Reaching the stream we thought our way up river to Middle Sump before returning back through Jupiter cavern, going back up river again. Chris spotted a hand line climb which led to some crawl traversing along a passage known as Wath inlet. At the end of which was a sizeable waterfall and a pitch up through it, equipped with an SRT rope. As our SRT gear was in the car we left that for another time. This I believe led to the old original entrance, as my Northern caves is way out of date it may be an entrance again? We finished the trip by heading upstream where we were quickly stopped by a sump, which I read is normally a duck. It was not a duck today!

    Back out we headed upstream to Goyden where the fun really began. It was the first time I had seen water flow into this entrance and there was quite a lot of it. Northern caves says that your not suppose to go in if water flowing into the entrance. Well I had not read that entry yet. We carefully followed the torrent into the cave. Part way along we looked up to see the ceiling plastered white with foam 20 feet about our heads eventually after slow water-filled progress we reached the downstream sump. From the sump we turned left (twice), crawled through some tubes and then followed a walking passage and reached what we thought was the main stream again, I had missed the turn off for the intended round trip. This torrent was not the water in the main passage to the left was the window pitch that had a large waterfall tumbling over the edge while ahead, lay a knotted rope climb up only it was mostly under a maelstrom of water. I managed to climb up fine, keeping out of the main flow but as the hand-line was anchored on the other side of the passage I almost got washed off at the top, it was certainly a struggle! Following the pounding water and finding a way around the sump it made at one point we reached larger passage which we left to collect some firewood!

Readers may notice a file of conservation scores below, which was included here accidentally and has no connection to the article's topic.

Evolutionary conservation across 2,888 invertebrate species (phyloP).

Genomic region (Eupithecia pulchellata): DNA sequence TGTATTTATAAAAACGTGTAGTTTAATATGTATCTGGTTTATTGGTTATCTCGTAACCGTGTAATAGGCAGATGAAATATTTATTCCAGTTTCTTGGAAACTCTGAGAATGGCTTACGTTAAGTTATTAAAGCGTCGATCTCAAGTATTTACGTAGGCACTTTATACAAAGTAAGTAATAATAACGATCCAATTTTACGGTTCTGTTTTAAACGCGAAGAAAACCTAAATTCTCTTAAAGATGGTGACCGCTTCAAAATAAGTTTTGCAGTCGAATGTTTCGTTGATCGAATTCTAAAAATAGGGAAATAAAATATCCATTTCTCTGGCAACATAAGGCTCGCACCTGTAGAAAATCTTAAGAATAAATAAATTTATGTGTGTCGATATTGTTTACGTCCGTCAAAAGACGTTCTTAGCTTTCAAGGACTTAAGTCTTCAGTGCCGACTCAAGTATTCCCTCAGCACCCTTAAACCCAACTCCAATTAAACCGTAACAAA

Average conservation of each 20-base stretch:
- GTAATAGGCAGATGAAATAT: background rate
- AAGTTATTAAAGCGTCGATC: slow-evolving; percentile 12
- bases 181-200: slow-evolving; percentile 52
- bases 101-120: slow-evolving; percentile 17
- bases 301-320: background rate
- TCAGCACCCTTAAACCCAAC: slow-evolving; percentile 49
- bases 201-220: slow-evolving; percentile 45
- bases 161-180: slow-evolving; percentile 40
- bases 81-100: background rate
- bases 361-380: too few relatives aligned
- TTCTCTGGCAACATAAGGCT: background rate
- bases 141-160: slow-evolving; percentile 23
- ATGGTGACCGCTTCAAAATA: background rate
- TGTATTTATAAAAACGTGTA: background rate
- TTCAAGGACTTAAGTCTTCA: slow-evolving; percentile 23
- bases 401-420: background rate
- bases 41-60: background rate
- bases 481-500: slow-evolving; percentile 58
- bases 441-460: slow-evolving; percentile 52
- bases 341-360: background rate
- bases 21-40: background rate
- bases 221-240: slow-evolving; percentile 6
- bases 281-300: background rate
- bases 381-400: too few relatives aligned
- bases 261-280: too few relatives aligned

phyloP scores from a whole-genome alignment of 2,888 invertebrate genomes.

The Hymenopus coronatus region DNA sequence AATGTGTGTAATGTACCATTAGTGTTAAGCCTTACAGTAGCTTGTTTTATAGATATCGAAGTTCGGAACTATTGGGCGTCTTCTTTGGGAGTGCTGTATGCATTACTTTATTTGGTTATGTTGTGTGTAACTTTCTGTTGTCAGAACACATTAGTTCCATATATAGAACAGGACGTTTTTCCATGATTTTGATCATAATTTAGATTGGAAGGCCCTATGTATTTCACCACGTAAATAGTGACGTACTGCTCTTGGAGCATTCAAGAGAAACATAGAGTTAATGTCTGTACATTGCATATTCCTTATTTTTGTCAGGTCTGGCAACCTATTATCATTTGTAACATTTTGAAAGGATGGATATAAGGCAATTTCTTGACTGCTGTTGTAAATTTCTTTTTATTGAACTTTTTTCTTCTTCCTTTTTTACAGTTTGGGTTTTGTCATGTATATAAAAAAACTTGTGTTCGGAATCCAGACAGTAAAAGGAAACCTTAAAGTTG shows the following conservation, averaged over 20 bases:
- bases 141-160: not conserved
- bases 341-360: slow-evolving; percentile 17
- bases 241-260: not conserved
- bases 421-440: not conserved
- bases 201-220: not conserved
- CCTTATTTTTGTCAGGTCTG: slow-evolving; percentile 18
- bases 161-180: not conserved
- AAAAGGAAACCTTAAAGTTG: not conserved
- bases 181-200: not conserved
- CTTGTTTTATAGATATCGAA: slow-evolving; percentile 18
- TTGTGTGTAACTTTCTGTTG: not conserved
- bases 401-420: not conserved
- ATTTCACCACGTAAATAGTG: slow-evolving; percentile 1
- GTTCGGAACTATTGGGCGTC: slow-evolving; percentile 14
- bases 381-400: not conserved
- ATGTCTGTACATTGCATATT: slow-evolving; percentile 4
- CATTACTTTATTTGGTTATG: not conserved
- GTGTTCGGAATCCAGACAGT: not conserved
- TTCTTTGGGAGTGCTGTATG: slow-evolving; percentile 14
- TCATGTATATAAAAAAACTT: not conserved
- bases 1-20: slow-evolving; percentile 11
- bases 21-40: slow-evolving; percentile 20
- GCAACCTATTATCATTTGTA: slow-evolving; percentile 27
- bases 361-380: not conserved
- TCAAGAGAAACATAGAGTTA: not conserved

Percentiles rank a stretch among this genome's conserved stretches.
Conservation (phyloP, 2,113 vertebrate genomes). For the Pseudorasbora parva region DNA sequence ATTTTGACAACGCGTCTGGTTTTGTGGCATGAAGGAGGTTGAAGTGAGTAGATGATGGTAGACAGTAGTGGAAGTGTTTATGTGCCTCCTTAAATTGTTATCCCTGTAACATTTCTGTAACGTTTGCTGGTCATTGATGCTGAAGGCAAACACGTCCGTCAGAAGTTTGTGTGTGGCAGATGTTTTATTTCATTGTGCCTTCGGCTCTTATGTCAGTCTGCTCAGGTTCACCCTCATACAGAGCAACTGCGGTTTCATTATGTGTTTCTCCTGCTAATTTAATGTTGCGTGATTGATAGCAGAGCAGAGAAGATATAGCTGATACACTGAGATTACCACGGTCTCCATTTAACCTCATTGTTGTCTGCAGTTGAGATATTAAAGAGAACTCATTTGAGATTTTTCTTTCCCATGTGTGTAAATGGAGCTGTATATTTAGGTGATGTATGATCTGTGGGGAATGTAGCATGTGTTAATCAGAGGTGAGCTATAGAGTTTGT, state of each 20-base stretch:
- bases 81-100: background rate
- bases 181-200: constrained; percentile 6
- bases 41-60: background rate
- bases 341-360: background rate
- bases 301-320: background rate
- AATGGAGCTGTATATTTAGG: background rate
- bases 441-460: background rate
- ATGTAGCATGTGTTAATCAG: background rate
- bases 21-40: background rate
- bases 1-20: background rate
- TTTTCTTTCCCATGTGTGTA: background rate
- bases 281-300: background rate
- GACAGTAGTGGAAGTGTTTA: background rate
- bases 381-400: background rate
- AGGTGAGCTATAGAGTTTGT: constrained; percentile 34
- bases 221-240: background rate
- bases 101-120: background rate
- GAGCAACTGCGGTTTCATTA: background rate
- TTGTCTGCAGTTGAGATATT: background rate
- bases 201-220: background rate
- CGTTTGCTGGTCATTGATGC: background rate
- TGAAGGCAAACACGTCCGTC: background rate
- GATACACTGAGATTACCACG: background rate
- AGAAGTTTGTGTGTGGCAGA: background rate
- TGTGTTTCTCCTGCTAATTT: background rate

Literally tons and tons of wood, so much, we had to dig through it to get into the passage beyond. Quite easy going passage led upstream to a small hole full of clear water (Pillar pot). Not a round trip that way, but just back from the hole was a low passage. A short ways in progress was stopped by a large tree stump that had somehow got washed in there, scary place! I managed to move it to enter passage which got lower and lower, with tight bends. This passage {Pillar Crawl or Pillar pot passage?} was going downhill in both senses of the word but by now neither of us wanted to reverse it, so our only hope was to keep going towards the rumbling of water we could hear in the distance. Each corner we came to we wondered if the passage would end here, but somehow, as if by design the passage was just big enough to let us both progress. After a final squeeze around a corner we entered into deeper water where a 20 foot long canal/duck (probably normally dry) brought us through falling water into bigger passage. (bigger as it was hands and knees). A short way on there was an easy climb down and we were back in the main stream surrounded by waterfalls. With that bit of excitement we headed out and called it a day, it was certainly good fun with high water levels but its not for the faint-hearted, and you really do have to trust the forecast when its this wet (both wind and rain), any more water in there and we could have been in trouble.